Ozempic: The answer to obesity, or an easy way out?

3 min read

Ozempic: The answer to obesity, or an easy way out?
Dr Max asks whether Ozempic could offer a solution to a growing obesity problem, or if it cures the symptoms without addressing the root cause 
By the end of the decade, obesity will be a bigger cause of liver failure than alcohol. It is estimated that obesity currently costs the country £58 billion a year. To put that in perspective, that’s just under a third of the entire NHS budget. The WHO has warned that two-thirds of women and three-quarters of men will be overweight by 2030. They warned that we are facing an “enormous” crisis if it’s not tackled.
In the past few months though, there has been a glimmer of hope in the fight against obesity: semaglutide. This medication has actually been around for several years under the trade name Ozempic. It was developed for diabetes and is similar to a naturally occurring hormone in the body called GLP-1 (glucagon-like peptide-1). It is injected once a week and helps to stabilise people’s blood sugar levels, but researchers also noticed that it helped people lose weight. It has now been licensed for obesity under the name Wegovy.  
"In the past few months, there has been a glimmer of hope in the fight against obesity"
The drug acts like a hormone in the brain which causes people to feel less hungry and slows the clearing of food from the stomach—spurring weight loss. This medication—along with others that are being developed—offers real hope to those who have struggled with weight loss. I know, because I’ve seen it first-hand.  
For many years I worked in an eating disorder service, and part of my job was assessing patients with obesity who were waiting for bariatric surgery. Most were not eligible and aside from surgery, there was little we could offer them. We would have to discharge the patient back to their GP with advice on healthy eating and exercise. It was heartbreaking because many were tormented by their weight but felt helpless and powerless to do anything about it and yet when they asked for help, there was little the NHS had to offer.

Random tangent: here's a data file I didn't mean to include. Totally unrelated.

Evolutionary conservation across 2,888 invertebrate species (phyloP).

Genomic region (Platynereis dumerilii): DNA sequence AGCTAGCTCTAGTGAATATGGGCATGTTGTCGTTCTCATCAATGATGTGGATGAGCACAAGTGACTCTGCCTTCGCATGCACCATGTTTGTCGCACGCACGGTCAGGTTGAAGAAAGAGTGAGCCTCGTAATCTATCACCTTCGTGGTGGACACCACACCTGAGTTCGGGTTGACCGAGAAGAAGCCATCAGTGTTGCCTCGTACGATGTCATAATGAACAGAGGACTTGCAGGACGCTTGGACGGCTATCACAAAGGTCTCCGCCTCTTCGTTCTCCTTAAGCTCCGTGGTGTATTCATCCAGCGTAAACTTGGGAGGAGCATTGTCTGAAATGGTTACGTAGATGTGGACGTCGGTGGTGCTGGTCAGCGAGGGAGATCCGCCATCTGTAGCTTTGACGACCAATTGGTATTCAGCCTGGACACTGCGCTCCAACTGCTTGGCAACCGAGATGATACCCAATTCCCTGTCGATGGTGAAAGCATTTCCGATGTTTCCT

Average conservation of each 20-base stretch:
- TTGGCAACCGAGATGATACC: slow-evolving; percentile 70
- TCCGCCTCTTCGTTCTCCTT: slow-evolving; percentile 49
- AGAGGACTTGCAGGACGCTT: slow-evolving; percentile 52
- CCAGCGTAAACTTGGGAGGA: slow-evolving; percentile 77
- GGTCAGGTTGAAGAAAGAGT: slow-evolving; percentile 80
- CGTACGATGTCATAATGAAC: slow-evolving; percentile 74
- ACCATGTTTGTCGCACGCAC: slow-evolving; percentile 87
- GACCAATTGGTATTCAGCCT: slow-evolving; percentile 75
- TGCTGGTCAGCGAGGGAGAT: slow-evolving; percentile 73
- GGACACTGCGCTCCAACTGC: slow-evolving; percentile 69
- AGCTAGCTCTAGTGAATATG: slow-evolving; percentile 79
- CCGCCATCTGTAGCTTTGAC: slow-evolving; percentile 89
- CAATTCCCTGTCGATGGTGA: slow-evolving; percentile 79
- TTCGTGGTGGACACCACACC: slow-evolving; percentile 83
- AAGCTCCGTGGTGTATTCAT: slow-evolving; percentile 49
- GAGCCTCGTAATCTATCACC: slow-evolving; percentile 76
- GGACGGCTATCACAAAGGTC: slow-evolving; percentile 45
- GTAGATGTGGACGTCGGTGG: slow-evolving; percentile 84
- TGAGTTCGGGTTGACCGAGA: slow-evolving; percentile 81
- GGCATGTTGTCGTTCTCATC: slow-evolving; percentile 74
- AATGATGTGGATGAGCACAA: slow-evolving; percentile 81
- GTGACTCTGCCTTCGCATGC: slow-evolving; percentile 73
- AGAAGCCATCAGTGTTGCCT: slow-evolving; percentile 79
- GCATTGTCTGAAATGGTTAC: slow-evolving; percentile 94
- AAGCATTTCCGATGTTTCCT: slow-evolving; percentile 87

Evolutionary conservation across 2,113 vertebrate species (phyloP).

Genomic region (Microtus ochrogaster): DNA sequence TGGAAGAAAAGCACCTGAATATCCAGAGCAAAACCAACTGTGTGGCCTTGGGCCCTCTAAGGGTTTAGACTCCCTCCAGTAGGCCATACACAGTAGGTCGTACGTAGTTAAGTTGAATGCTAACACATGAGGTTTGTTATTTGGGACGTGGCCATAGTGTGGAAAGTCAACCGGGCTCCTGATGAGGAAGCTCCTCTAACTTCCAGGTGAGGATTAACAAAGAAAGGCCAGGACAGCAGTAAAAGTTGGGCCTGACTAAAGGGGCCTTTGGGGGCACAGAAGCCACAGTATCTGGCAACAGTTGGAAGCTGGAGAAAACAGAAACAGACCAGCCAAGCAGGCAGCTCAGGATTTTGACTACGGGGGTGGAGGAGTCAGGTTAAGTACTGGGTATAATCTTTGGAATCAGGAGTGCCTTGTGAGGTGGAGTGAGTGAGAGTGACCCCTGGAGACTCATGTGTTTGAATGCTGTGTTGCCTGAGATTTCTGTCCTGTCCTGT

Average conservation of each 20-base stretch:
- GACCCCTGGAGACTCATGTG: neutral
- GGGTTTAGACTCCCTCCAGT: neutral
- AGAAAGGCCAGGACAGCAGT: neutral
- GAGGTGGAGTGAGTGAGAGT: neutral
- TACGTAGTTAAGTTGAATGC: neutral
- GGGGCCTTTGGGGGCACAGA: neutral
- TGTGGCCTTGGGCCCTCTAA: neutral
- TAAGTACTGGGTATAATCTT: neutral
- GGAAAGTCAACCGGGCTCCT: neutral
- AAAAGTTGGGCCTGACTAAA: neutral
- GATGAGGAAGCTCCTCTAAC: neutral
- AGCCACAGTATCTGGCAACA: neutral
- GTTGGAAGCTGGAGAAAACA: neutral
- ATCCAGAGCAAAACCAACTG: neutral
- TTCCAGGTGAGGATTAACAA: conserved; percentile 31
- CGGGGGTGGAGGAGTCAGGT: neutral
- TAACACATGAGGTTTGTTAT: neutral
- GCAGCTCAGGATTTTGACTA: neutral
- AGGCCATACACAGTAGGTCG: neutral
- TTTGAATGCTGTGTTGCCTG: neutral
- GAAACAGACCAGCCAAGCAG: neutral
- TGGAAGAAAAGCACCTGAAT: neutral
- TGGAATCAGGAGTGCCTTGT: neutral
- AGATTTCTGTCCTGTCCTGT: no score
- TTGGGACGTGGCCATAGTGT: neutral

Then, a few years ago, patients started telling me about semaglutide. Some started getting it privately and I have to say, the results were startling. Since then I’ve had more and more patients taking the drug. It has sometimes been quite emotional seeing patients on their weight loss journey with it. People who have struggled with their weight all their life have shed the pounds apparently effortlessly. They simply don’t feel particularly hungry and don’t crave the food they used to. It’s been a game-changer. 

What are Ozempic's limitations?

This doesn’t mean it’s a panacea though. There’s no doubt that it’s not right for everyone. It doesn’t address people’s underlying relationship with food. Some people are using food for psychological reasons and of course there’s no way an injection will help with this. These people will continue to need emotional and psychological support.
Woman in gym doing exercise for weight loss - Ozempic and obesity
As with any medication, it also has side effects. The most common—nausea, diarrhoea, constipation, indigestion and tiredness—do tend to improve over time, but it varies in person to person and some might not be able to tolerate them.
People also have to be careful about low blood sugar levels, which can make them feel very tired while on the drug. Others have noticed that the weight loss results in them looking too gaunt as they lose fat in their faces. There's also the risk that, once the medication is stopped, the weight can be put back on.
"Rather than a magic bullet, I tend to see it as giving people the kick-start they need to address their weight"
Rather than a magic bullet, I tend to see it as giving people the kick-start they need to address their weight and take up regular exercise and healthy eating. This is really the key to sustained and healthy weight loss. At the moment, it's hard to get hold of and expensive. I am so convinced that his medication offers real hope to those struggling with being overweight I have recently founded a start-up (getslimmr.co.uk) with the aim of offering a simple, no-frills service to keep costs low to allow as many people as possible who need the drug to access it.
For years there have been public health campaigns encouraging people to eat healthy and exercise, but despite all this, the rates of obesity have continued to rise. What we are doing simply isn’t working. This new medication is, I passionately believe, the future of weight loss.
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